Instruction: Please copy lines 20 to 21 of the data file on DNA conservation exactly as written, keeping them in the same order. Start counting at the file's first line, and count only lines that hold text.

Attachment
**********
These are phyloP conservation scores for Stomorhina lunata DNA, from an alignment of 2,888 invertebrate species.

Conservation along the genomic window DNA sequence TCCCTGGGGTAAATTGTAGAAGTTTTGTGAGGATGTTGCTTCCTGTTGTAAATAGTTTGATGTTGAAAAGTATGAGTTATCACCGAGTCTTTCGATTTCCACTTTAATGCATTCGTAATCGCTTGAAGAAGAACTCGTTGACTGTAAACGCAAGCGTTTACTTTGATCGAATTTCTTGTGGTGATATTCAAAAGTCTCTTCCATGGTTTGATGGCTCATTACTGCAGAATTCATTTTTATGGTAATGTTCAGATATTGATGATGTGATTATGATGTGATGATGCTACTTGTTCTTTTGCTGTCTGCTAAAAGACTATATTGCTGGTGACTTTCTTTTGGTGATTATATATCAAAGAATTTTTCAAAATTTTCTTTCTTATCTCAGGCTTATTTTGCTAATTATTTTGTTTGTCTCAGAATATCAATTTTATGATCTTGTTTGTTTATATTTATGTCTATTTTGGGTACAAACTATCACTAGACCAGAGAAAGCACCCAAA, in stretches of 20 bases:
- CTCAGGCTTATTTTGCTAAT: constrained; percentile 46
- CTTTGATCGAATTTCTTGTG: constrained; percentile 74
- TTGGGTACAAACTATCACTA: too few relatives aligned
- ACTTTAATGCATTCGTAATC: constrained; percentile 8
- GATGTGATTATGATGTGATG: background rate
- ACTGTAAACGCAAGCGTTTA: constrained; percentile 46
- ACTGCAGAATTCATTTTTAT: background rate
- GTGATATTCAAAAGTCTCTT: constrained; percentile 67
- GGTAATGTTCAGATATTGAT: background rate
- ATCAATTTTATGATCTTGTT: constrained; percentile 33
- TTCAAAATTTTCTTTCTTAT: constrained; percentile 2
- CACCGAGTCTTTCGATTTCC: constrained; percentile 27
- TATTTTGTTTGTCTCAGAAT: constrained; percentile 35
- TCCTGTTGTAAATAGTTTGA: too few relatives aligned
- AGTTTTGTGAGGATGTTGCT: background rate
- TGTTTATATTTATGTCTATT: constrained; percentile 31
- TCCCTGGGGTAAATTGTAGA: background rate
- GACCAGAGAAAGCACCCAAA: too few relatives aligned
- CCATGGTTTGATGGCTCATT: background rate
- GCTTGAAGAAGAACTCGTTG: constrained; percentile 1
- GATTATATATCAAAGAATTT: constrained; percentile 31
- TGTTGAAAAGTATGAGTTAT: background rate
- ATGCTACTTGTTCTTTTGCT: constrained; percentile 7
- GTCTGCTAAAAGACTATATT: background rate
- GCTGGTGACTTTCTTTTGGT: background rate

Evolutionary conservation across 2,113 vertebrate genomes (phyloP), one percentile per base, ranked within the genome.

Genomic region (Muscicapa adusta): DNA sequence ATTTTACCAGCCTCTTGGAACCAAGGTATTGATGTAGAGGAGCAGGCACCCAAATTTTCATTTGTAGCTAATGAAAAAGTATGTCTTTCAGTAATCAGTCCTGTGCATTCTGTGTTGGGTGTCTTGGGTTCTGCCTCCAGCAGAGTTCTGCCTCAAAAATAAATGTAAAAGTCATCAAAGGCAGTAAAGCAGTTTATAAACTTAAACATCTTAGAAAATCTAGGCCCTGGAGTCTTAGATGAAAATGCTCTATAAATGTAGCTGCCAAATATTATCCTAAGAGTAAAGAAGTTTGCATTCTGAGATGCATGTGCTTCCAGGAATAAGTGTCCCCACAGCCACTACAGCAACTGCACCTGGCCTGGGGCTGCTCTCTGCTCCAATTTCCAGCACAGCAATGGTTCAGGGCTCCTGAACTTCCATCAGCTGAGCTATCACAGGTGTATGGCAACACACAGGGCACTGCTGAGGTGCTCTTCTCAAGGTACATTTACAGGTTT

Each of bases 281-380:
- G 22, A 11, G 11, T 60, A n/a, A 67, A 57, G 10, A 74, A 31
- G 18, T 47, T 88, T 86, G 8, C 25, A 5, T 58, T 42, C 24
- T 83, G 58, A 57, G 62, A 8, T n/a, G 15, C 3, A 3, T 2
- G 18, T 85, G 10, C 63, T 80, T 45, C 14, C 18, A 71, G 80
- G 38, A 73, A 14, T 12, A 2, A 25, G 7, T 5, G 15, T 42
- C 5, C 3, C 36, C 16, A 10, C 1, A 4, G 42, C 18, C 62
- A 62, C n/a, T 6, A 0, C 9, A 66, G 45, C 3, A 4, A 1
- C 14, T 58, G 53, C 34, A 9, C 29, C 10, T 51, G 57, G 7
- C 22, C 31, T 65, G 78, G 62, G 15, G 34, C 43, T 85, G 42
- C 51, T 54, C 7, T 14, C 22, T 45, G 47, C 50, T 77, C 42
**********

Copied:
- GACCAGAGAAAGCACCCAAA: too few relatives aligned
- CCATGGTTTGATGGCTCATT: background rate